A quick tour through my reading of 2009.
The year was dominated by several mammoth works of fiction. It began with A Fraction of the Whole by Steve Toltz, which was long, slightly flawed, but generally breezy and enjoyable. Then followed Roberto Bolano’s 2666, a very difficult and ultimately impenetrable work:
2666 is a difficult book. Its length, its voice and its intention. At times I am unclear, at others there’s a breakthrough and I begin to understand. Bolano’s view of the world is so unique that it’s often very difficult to keep in step with him. Reading 2666 is often like examining the world, as we all do, up close. Like Bolano, we need to take a step or two back in order to take in the whole view. And sometimes it’s hard to remove the blinkers.
David Peace’s Red Riding quartet also kept me very busy but it was Jonathan Littell’s The Kindly Ones which really became the marathon of all reading challenges:
The Kindly Ones was rewarded with the attention that it ruthlessly demanded from me. But it wasn’t easy. It’s an absorbing book, but also an infuriating one. At times depressing, and rarely uplifting, but one revealing talent in the author, and one stretching the reader. In my case, almost to the limit – the most demanding book I’ve ever read. But I’ve never said that good literature shouldn’t be difficult. If you are a real reader – and I think you are – there’s no option but to try this.
It was certainly a challenge I am pleased to have faced. Less demanding than The Kindly Ones but still requiring total attention from the reader was the much discussed Wolf Hall by Hilary Mantel. Her study of Thomas Cromwell was a fascinating and well written, albeit often infuriatingly slow, read. Less demanding still, Stephen King’s thoughtful Duma Key has kept me occupied during December.
Strangely, this heavier fiction has proved the best reading this year. Where I’ve tried to balance it with lighter reading, the less demanding books haven’t stayed in the memory; so much so that the absence of reviews for these novels from these pages becomes quite telling. One exception is One Day by David Nicholls, a light novel that is nevertheless very engaging and moving:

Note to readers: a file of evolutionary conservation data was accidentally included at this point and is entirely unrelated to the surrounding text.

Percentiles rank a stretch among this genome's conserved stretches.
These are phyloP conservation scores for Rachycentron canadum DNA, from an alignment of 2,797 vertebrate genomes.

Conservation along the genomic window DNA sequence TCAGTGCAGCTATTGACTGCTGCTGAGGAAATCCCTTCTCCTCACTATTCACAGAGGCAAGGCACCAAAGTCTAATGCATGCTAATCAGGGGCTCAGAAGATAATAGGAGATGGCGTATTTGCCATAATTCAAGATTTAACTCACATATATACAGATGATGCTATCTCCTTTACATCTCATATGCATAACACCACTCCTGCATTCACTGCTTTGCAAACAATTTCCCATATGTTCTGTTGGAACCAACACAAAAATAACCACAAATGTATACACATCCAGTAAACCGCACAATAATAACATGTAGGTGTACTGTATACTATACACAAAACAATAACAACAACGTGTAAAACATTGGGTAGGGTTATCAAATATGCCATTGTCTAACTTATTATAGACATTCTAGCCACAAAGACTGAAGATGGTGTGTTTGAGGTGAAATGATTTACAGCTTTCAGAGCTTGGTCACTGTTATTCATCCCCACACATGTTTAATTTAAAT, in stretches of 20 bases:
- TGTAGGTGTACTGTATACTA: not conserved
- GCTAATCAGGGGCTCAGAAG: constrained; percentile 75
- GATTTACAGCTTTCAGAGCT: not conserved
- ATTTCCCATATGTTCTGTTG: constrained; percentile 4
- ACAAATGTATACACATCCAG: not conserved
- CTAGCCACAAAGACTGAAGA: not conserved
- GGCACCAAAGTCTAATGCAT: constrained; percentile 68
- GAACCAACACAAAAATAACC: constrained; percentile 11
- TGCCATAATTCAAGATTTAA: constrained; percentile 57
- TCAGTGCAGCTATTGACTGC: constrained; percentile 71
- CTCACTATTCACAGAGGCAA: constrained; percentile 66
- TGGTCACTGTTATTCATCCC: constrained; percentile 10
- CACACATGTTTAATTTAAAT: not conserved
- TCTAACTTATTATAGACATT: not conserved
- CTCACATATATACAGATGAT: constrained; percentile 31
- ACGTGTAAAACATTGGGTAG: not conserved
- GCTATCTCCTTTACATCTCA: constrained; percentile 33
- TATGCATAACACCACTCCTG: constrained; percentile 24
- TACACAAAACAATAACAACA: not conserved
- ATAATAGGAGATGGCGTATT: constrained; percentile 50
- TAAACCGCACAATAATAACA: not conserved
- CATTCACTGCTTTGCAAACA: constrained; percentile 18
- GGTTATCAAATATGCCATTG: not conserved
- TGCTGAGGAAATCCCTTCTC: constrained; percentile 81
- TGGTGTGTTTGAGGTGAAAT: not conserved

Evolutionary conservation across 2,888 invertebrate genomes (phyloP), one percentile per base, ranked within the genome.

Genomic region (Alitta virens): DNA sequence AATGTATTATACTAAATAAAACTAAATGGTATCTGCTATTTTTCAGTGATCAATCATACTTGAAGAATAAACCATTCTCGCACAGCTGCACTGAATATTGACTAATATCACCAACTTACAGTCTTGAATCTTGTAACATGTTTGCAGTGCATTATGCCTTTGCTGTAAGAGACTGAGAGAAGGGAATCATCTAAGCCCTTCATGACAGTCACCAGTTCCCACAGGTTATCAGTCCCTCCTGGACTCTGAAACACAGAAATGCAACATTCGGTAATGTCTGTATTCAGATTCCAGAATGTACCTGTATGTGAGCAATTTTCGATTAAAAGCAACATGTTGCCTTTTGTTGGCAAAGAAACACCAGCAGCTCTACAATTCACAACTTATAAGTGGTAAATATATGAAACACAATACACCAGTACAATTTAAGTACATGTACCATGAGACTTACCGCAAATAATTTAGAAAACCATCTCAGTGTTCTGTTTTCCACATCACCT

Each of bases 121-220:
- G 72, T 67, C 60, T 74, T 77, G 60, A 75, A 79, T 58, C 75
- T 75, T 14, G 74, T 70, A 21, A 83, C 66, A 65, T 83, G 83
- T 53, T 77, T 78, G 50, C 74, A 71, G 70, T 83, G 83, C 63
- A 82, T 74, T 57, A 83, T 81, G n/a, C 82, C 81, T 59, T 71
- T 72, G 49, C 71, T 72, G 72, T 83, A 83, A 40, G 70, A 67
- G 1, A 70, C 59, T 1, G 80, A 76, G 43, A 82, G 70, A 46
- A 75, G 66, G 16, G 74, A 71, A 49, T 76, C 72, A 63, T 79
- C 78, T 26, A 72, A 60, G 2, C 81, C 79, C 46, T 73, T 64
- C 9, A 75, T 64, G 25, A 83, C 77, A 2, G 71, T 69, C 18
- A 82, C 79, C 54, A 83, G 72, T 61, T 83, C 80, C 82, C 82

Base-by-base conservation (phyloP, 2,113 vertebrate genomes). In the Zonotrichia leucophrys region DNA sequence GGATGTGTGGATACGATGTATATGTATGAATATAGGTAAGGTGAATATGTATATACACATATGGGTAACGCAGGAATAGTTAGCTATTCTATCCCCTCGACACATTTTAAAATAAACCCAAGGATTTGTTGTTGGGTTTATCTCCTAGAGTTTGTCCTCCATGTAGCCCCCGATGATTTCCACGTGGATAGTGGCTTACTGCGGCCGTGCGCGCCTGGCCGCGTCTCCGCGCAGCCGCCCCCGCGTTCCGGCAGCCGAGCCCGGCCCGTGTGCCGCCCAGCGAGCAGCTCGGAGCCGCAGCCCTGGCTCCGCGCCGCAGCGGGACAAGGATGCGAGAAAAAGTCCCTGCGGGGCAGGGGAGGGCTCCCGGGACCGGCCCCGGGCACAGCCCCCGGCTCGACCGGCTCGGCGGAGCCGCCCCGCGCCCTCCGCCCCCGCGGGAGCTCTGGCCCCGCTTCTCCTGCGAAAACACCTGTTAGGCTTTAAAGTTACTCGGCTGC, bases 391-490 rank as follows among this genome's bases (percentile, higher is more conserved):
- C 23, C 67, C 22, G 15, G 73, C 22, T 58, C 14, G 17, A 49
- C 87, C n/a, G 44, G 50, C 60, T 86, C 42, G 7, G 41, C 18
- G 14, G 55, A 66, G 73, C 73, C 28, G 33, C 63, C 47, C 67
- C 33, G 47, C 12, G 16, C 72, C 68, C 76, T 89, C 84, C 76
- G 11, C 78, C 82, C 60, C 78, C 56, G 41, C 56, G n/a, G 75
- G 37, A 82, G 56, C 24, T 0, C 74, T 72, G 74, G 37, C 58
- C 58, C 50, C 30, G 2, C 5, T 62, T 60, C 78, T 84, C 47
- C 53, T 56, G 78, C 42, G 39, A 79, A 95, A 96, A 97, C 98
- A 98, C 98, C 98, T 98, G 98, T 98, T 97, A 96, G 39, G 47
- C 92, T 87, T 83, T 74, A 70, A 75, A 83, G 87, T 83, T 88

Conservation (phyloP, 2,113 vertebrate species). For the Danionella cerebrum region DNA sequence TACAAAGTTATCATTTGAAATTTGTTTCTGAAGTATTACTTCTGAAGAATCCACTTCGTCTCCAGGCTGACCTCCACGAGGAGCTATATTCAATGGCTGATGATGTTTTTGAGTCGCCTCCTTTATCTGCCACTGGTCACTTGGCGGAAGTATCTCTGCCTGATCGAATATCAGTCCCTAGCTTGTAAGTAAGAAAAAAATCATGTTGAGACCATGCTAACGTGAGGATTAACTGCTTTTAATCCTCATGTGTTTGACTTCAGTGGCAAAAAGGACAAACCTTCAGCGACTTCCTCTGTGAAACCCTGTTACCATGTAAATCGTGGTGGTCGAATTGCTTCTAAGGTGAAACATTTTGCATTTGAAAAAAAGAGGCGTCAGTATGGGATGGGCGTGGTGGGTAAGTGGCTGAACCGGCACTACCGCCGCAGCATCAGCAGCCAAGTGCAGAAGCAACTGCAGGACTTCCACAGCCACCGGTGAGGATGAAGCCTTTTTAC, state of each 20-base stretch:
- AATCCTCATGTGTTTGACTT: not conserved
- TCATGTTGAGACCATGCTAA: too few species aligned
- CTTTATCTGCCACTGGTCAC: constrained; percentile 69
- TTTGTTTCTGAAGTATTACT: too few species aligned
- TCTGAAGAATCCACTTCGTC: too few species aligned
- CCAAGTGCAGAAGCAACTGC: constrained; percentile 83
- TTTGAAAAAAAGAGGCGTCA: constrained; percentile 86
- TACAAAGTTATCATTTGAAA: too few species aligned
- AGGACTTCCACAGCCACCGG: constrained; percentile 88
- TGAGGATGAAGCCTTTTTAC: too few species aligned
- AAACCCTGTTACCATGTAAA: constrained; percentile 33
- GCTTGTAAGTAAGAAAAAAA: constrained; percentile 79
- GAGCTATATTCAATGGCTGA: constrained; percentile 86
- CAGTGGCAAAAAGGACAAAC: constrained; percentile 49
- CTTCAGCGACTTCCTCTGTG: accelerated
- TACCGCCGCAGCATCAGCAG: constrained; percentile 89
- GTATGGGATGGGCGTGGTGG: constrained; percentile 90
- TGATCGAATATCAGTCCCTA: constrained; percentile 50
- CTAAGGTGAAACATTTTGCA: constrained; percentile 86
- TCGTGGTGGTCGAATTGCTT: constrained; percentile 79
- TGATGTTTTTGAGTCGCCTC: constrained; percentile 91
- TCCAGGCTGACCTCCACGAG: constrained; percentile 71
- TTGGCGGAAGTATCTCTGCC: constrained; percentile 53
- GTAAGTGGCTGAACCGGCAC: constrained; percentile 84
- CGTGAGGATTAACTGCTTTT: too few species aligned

The stir this novel is causing is well deserved; it’s one of the best British novels I’ve read for years. Certainly there with Jonathan Coe and Nick Hornby on top form, and a book I was expecting to be a lightweight read has proved to be one of extraordinary depth and quality.
Other highlights of 2009 include eventually getting round to Diary of a Nobody by George and Weedon Grossmith. Breath by Tim Winton was perfect reading whilst on an Australian holiday, The Slap by Christos Tsiolkas was depressing but brilliantly written, and there’s my obligatory Neil Gaiman choice Startdust. And although I only managed to pick up two non fiction books this year, Gig by Simon Armitage and The Songlines by Bruce Chatwin are both highly recommended.
Hilary Mantel won this year’s Booker Prize. Well deserved, although I would have given the honour to Sarah Waters. The gong for my book of the year goes to The Little Stranger:
The Little Stranger was my introduction to Sarah Waters, and I have come away very impressed. Her latest novel is a brilliantly written study of the shifting changes in the English post-war class system. It is beautifully paced, full of subtle observations and quite simply a pleasure to read. It is also one of the most effective, chilling and original ghost stories I have read for some time. I finished The Little Stranger a few days ago but, still thinking it through, I have been unable to start a new book.
Some critics were lukewarm in their reaction to The Little Stranger, thinking it wasn’t on par with her previous fiction. This inspired me to read some of her other novels atlhough strangely, following two attempts, I was unable to get through The Night Watch.
I’d like to finish with a word about David Peace’s Red Riding, another difficult writer who managed to engage me in 2009:
After finishing the Red Riding series I was still confused, but rather that Peace not giving all of the answers I do think they are there; it’s just that he makes the conclusion and his smattering of clues hard for the reader. This is a difficult and exhausting body of work to take on but ultimately a very satisfying one. It’s bold and challenging crime fiction. You’ll really read nothing else like it.
David Peace was much heralded in the early part of 2009, although the publication of Tokyo: Year Zero saw the beginning of the Peace backlash. I have to agree that the second part of the Tokyo Trilogy was a shocking disappointment, and the reviewers who called him Britain’s greatest writer now no longer mention him at all. A shame but, like them, I’ll be looking for new authors to rave about in 2010.